Mini-Holland: Progress in 2020

As we reach the end of 2020, we’ve taken a look at the progress that was made on Kingston’s Mini-Holland programme (also known as ‘Go Cycle’) during the year and finish with a look towards 2021.

Kingston to Kingston Vale

The Kingston to Kingston Vale cycle route is the longest in the Mini-Holland programme and started main construction in 2019. It was due to be finished this year but events of 2020 caused this timeline to become unachievable. Despite the difficulties of 2020, during the year the 2-way track along London Road between Queen Elizabeth Road and Manorgate Road was completed as well as the cycle tracks between Manorgate Road and Queen’s Road. Some ‘snagging’ (fixing minor issues) also took place on Kingston Hill and Kingston Vale on stretches of segregated cycle track constructed in 2019.

The reconstruction of the junction between Kingston Hill and Wolverton Avenue finished this year (new and before photos)
Cycle tracks added to Kingston Hill (between Queen’s Road and Manorgate Road) finished this year (before and after photos)
New 2-way cycle track along London Road completed this year

The only sections outstanding on this route are the junction of Kingston Hill with Queen’s Road and the separate junction with Galsworthy Road. These should be constructed in Spring 2021, and along with finishing the ‘snagging’ items, this will complete the 4.5km route from Kingston Town Centre all the way to the A3 which is close to the Borough of Kingston’s border with Wandsworth.

Surbiton to Tolworth

The Surbiton to Tolworth scheme along Ewell Road will link these two areas with a safer cycle route and started main construction at the beginning of 2020. The majority of the route was due to be completed by the end of the year. However, again timelines have changed and only Phase 1 was completed (St Mark’s Hill to Browns Road). Phase 2 (Brown’s Road to Tolworth Broadway) has had its plans tweaked to fit within a reduced budget provided by TfL and its construction could start early in 2021 subject to TfL’s final approval and funding. Phase 2 could then be completed in 2021 creating a safer cycle route from Tolworth all the way to Kingston Town Centre via Surbiton.

First phase of Surbiton to Tolworth cycle route along Ewell Road completed in 2020. Photos of new and prior layout.

Kingston Station

Kingston Station is the ‘hub’ of the new Mini-Holland network of safer cycle routes and has seen a lot of associated construction activity in recent years. The main progress this year has been continued construction of the Kingston Station bike storage hub which will have space for 450 bikes as well as bike maintenance facilities, lockers as well as a space for a cafe.

Photos of the new cycle and walking bridge which will take people from Kingston Station towards the Thames and the new Kingston Station bike storage hub which will have capacity for up to 450 bikes

Next to the hub is a new bridge which is approaching its final stages prior to opening. This bridge will better link Kingston Station to the Thames and towards Ham. Together with the Low Traffic Neighbourhood along Lower Ham Road and the due to be completed Surbiton to Tolworth link, this will mean there is a 7km safer cycling route (almost!) all the way from the Borough of Kingston’s border with Richmond upon Thames (at Ham Cross) to its border with Epsom & Ewell (near Tolworth).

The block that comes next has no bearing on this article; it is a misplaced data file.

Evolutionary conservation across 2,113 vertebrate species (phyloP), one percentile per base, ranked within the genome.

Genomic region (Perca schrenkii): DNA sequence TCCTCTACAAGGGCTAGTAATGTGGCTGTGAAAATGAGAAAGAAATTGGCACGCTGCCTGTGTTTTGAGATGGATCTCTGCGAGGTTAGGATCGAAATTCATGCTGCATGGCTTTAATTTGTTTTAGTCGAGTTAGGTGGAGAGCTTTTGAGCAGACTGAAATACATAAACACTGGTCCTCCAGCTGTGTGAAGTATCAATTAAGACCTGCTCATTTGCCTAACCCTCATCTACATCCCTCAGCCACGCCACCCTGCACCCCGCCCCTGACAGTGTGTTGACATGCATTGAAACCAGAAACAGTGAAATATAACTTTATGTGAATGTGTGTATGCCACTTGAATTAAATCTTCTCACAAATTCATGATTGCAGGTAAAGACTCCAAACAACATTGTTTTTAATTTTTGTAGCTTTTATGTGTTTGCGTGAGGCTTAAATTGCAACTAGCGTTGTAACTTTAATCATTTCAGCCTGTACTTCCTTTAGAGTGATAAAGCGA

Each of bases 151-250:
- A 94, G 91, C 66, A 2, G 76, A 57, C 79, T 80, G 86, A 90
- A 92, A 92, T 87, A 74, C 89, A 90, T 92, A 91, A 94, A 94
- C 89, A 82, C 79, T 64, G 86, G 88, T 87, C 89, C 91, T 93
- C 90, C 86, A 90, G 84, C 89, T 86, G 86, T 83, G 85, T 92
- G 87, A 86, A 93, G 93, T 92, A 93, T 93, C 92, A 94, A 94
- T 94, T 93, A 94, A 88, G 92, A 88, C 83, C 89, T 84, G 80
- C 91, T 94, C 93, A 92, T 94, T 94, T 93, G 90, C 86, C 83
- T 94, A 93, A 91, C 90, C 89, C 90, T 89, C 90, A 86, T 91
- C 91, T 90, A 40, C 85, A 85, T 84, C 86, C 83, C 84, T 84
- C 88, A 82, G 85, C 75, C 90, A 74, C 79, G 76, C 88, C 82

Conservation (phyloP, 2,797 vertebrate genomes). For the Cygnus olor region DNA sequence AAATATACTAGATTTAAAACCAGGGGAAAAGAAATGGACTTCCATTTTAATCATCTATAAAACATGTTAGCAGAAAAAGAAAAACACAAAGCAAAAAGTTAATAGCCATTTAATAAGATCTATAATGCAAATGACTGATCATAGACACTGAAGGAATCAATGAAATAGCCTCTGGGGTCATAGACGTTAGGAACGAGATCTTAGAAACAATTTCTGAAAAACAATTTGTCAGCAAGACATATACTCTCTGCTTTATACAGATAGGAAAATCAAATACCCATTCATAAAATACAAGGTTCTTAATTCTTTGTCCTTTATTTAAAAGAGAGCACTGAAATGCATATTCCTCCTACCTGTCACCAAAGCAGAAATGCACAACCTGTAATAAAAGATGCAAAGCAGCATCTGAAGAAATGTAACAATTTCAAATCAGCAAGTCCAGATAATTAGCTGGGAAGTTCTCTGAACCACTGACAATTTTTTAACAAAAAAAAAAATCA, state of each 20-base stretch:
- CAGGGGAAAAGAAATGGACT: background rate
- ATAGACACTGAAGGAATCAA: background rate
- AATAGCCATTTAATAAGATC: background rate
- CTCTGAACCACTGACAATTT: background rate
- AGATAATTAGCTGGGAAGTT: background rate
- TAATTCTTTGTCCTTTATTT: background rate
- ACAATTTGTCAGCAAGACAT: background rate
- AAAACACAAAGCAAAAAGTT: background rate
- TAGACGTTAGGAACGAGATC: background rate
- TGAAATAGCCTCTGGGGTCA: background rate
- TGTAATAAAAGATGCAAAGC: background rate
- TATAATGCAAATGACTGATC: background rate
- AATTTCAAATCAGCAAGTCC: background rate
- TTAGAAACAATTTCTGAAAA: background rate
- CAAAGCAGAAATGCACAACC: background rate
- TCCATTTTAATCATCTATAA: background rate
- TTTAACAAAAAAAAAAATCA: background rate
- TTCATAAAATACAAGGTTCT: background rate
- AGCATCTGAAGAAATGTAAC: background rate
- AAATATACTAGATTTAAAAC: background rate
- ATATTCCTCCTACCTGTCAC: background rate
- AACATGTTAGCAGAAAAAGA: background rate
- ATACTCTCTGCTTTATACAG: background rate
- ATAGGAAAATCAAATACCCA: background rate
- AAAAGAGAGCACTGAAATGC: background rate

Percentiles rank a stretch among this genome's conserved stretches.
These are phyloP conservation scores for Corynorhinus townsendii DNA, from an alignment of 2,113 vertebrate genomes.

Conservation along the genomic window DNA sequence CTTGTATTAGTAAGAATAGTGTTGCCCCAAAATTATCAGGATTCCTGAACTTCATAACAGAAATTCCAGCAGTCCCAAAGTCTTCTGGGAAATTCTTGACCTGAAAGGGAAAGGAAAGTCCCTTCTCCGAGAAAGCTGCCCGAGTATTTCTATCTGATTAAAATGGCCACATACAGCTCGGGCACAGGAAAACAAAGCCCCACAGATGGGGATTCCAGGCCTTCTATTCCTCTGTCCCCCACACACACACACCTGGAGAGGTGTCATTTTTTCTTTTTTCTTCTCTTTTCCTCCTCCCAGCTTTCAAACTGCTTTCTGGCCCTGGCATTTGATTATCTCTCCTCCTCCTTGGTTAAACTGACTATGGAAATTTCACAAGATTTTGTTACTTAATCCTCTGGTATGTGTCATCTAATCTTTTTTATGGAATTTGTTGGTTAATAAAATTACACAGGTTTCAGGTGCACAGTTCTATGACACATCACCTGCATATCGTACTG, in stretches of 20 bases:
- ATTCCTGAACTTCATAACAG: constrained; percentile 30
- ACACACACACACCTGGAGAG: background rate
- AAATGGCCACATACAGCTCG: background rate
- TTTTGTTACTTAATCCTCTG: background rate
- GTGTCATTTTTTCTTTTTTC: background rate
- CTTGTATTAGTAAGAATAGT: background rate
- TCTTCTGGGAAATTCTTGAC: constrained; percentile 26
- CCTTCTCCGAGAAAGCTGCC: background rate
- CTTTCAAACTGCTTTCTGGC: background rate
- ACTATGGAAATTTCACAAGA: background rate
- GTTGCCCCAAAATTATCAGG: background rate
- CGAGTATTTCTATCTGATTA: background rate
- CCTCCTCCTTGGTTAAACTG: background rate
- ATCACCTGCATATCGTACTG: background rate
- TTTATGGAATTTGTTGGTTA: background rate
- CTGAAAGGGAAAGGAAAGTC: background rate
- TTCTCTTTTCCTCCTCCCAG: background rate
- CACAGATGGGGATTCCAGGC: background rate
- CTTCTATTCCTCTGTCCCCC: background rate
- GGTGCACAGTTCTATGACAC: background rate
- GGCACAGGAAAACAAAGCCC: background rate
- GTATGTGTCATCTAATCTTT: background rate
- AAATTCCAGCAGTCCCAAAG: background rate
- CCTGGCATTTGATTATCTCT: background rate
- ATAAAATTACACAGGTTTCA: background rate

Both the bridge and bike storage hub should be open by the end of January 2021.

Anything else?

Right at the beginning of the year, the finishing touches were added to the Kingston to Surbiton route (along Penrhyn Road) though that feels a long time ago now…

Outside of the Mini-Holland programme, due to reduced funding and other obvious priorities, there were few infrastructure improvements to the Borough’s cycle network outside of the Mini-Holland (and Streetspace) programme. However, we were pleased that Kingston Council listened to our suggestion and found time to install a dropped kerb next to a ‘toucan crossing’ (for people cycling and walking) near Kingston Station to make it easier for people to get to/from the cycle path underneath Kingston Railway Bridge.

New dropped kerb near Kingston Station making it easier for people cycling to get to/from the cycle track under the railway bridge

Finally, the excellent and very popular New Malden to Raynes Park walking and cycling paths had its first birthday in 2020!

The future

As above, there are bits of the existing Mini-Holland programme to finish off which should be completed in 2021 with the main construction activity due to be along Ewell Road as the second phase of Surbiton to Tolworth is completed. This leaves the proposed Kingston to New Malden cycle route as the only scheme that would remain outstanding….

Kingston to New Malden is the final part of the Mini-Holland programme but is yet to start construction. We understand that this scheme is ready to start construction as soon as Spring 2021 (it received approval from Kingston Council at the beginning of 2020) but it is currently unfunded. We understand Kingston Council continue to lobby TfL for the funding to be provided but until this is happens, the final critical link in the Mini-Holland programme will remain unbuilt. This is despite large housing developments being built along the route as well as its dismal record for safety for people cycling and walking. We will continue to campaign for this vital cycle route and hope TfL will be able to fund it at some point in 2021.